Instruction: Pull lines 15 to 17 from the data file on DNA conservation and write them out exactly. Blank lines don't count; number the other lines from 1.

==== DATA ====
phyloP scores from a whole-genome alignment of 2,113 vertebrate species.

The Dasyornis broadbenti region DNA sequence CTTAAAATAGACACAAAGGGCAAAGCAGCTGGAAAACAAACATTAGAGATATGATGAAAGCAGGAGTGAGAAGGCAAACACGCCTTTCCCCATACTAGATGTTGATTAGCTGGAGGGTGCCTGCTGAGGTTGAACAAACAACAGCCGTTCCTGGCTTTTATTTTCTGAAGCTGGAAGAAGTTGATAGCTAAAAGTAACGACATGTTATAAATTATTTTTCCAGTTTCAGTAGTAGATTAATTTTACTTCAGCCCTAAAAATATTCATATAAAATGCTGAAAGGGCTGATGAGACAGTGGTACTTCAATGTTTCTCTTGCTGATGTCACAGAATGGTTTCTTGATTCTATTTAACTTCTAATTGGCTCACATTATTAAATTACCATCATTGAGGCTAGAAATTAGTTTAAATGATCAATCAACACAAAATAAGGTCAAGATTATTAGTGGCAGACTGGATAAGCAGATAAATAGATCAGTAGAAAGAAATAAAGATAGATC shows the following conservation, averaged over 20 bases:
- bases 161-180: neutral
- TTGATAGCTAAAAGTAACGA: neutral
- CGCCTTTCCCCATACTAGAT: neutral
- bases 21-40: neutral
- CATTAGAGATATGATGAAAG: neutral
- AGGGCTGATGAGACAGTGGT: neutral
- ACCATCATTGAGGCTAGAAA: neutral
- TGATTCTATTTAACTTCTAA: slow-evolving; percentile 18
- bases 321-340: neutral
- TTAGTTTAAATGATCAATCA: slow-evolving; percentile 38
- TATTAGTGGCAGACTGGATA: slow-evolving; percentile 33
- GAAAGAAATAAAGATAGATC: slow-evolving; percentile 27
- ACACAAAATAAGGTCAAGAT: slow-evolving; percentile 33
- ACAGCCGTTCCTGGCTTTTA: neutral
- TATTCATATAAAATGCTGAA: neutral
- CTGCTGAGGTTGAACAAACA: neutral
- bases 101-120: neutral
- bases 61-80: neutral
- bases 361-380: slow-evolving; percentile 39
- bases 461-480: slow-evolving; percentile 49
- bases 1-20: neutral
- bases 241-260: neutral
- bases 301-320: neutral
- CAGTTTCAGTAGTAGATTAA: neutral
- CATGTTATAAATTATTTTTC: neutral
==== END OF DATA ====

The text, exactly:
- ACACAAAATAAGGTCAAGAT: slow-evolving; percentile 33
- ACAGCCGTTCCTGGCTTTTA: neutral
- TATTCATATAAAATGCTGAA: neutral